Because personal finance advice is often geared towards families, topics like marriage and money, budgeting for day care and saving for college are always relevant and easy to search. But where do single adults fit in
The single adult demographic tends to slip through the cracks when it comes to personal finance buzz—and it doesn’t help that single adults lack the accountability that a significant other can provide. So let’s bridge the gap, starting with the five essential finance rules for single adults.
1. Don’t give into home ownership pressure.
Renting is often seen as bad thing, something everyone should get out of as soon as possible. This is a myth. Renting allows flexibility and can be very cost-effective. Remember it costs the same amount to heat a 1,500 sq ft home regardless of the amount of people living in the home. A down payment, repairs and Homeowner Association fees add up quickly. Couples or families can share living expenses, but a person living alone bears the brunt of all these costs alone. But regardless of if you rent or buy, always try to keep your housing expenses under 25% of your take-home pay.
2. Shift your budget to accommodate going out.
Not to encourage a stereotype, but single people probably spend more on drinking and dining out than a married couple with young kids. Find places in your budget to accommodate your higher entertainment needs. An ideal budget allocates 5 percent of your take-home pay to medical expenses, yet chances are a healthy single adult won’t need the entire 5 percent. Entertainment should also be allocated 5 percent of your budget, so if you save some in medical, you can move any extra into your entertainment fund, amping it up to 7-8 percent of your take-home pay.
Budgets are often derailed by spontaneous trips and expensive events. If you want to do something extra, set a goal and save up for it. Doing so will allow you do what you want while creating a great financial habit.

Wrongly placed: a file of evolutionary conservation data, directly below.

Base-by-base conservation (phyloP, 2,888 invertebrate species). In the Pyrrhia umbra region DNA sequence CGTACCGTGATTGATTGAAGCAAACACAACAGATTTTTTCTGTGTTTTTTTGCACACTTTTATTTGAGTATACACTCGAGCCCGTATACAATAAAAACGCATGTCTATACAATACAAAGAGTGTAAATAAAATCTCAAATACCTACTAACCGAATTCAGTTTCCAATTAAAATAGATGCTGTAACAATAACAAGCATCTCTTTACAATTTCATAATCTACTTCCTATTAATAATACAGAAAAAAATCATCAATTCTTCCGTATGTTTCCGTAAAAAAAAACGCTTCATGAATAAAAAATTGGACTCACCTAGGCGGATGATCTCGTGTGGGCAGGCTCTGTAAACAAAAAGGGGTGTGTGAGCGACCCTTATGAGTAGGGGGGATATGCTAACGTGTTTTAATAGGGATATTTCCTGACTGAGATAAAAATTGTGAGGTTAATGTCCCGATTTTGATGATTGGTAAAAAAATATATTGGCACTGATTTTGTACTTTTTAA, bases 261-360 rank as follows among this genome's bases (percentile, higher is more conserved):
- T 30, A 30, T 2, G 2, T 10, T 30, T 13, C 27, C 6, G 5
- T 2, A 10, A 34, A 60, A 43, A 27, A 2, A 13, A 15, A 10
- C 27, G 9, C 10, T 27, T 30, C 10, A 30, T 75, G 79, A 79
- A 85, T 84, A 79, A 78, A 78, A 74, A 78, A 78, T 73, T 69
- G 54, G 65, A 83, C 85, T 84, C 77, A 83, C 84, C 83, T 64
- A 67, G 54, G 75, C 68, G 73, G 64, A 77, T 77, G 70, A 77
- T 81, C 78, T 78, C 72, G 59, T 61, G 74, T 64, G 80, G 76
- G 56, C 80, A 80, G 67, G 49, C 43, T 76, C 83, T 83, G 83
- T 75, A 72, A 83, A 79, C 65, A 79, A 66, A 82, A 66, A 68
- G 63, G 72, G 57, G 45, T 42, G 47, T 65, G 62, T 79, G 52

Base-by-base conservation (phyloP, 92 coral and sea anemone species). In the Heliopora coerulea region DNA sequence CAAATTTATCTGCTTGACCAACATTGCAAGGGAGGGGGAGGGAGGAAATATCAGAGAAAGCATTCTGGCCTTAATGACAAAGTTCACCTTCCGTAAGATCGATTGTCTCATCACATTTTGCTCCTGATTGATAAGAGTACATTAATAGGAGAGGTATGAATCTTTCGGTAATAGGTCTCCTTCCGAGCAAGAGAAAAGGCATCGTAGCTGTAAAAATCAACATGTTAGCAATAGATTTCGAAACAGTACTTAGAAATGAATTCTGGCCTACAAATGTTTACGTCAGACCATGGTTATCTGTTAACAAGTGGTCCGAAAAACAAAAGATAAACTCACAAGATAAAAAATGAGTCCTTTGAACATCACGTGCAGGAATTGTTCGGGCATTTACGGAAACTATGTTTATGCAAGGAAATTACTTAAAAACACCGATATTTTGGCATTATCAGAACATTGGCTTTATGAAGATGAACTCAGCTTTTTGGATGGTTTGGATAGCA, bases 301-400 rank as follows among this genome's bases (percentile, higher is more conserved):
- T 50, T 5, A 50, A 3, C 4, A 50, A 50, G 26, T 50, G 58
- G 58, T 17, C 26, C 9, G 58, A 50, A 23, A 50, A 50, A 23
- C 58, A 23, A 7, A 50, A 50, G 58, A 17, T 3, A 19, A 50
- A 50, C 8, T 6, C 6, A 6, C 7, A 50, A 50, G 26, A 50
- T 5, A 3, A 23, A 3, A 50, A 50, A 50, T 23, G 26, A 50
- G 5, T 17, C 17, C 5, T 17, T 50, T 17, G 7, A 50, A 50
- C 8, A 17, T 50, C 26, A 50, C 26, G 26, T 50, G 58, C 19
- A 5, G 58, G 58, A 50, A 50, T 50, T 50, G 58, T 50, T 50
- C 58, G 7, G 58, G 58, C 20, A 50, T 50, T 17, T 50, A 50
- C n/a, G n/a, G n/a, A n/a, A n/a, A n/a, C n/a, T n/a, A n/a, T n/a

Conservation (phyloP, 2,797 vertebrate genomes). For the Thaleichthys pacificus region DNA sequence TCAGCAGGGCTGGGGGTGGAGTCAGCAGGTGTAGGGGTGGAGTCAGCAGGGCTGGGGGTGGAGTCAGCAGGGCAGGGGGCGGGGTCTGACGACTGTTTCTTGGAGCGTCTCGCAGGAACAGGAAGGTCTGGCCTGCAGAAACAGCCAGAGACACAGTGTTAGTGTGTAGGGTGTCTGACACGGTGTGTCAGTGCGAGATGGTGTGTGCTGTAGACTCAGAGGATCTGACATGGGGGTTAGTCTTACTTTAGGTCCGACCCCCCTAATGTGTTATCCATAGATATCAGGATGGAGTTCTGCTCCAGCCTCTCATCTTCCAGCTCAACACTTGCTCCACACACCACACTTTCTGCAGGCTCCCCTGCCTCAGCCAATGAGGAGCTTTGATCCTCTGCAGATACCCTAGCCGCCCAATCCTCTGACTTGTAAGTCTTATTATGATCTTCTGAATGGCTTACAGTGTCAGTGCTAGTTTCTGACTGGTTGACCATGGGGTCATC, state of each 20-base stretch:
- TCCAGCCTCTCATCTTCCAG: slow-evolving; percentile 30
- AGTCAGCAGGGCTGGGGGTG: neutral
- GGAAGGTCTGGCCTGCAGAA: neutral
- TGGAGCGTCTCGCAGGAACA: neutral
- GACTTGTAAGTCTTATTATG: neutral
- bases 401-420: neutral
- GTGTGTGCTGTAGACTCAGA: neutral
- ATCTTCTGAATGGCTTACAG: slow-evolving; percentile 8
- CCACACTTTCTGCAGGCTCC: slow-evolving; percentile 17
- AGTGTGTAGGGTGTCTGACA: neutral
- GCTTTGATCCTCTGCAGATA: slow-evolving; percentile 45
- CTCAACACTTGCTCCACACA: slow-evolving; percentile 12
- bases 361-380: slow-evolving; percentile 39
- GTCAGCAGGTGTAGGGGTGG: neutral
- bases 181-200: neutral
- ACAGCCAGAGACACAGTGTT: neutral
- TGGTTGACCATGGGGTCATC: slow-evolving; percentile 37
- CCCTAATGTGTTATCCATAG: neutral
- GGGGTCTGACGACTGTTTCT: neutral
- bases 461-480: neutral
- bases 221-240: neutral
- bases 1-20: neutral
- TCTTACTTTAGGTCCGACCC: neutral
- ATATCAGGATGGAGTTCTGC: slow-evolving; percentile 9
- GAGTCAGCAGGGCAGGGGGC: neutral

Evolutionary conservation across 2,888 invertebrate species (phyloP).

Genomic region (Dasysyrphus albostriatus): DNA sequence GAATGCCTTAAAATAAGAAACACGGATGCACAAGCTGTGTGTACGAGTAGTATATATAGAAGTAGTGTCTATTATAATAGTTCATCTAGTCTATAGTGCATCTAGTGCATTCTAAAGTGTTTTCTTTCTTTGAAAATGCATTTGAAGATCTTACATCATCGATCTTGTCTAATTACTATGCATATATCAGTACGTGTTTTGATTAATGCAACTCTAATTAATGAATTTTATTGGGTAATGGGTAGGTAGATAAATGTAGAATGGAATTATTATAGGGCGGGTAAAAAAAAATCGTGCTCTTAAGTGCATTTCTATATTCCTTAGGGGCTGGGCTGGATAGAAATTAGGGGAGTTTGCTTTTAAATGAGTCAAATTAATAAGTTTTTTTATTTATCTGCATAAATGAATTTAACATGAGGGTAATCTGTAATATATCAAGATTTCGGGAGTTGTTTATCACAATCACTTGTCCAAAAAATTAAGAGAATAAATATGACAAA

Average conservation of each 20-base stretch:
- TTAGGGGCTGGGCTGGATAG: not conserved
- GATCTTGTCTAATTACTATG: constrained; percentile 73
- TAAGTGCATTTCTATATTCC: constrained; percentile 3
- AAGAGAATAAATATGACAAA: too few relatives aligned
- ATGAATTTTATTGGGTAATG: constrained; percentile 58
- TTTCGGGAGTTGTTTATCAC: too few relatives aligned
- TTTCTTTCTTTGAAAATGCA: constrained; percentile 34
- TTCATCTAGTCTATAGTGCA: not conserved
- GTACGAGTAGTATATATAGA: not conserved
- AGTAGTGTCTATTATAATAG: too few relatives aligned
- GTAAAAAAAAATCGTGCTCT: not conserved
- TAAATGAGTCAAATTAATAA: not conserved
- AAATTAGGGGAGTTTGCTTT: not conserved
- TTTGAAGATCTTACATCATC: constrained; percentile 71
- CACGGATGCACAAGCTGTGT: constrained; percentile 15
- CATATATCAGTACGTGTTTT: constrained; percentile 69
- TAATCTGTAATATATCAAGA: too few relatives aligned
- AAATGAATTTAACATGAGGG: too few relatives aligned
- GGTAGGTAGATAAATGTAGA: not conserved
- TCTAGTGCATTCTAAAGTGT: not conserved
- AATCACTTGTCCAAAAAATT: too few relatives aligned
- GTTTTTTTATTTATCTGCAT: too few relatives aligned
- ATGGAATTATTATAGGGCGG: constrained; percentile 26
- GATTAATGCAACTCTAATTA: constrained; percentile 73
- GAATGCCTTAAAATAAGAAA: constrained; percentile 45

3. Examine your habits.
Just because you are single doesn’t mean you have to strip your life of all luxuries to save money. Being aware of your habits and where your money goes will make a big difference. Don’t cancel cable if you use it often. If you know you won’t cook, don’t buy a lot of groceries. Knowing your behavior can make your budget realistic and easy to maintain—and prevent you from unnecessarily overspending.
4. Don’t ignore the future.
There is a common misconception that marriage is the time to buckle down and plan for the future. Don’t buy into that. Your future is worth investing in. Get your retirement contributions up to your employer’s match immediately, pay down any debt, and start building an emergency fund that holds up to three months worth of expenses. Regardless of your future relationship status, planning for the future now is just plain smart.
5. Find a financial accountability partner.
When a couple gets married, they often learn about their financial habits through their partners’ observation, but a single person can go a long time without catching a bad financial habit. A single person can essentially do whatever they want without their bad financial decisions affecting anyone else. This is dangerous.
Accountability can be the key to financial success. Find a trusted friend or family member to confide in. Ask them to check in on your financial goals once a month. Or hire a financial advisor. Either way, you will be more aware of your finances if you have someone to encourage you towards your goals.
If you are an adult living on your own income, then there is no excuse not to save and budget. Don’t let the single life be an excuse to develop bad financial habits. Financial success is all about behavior. Being aware of your habits will take a little work, but it will prepare you for a healthy financial future.
Peter Dunn, aka Pete the Planner, is an award-winning financial mind who has authored five books, hosts the popular Pete the Planner radio show and travels around the country offering financial education. His signature wit will have you laughing as you learn. For more from Peter, visit www.petetheplanner.com.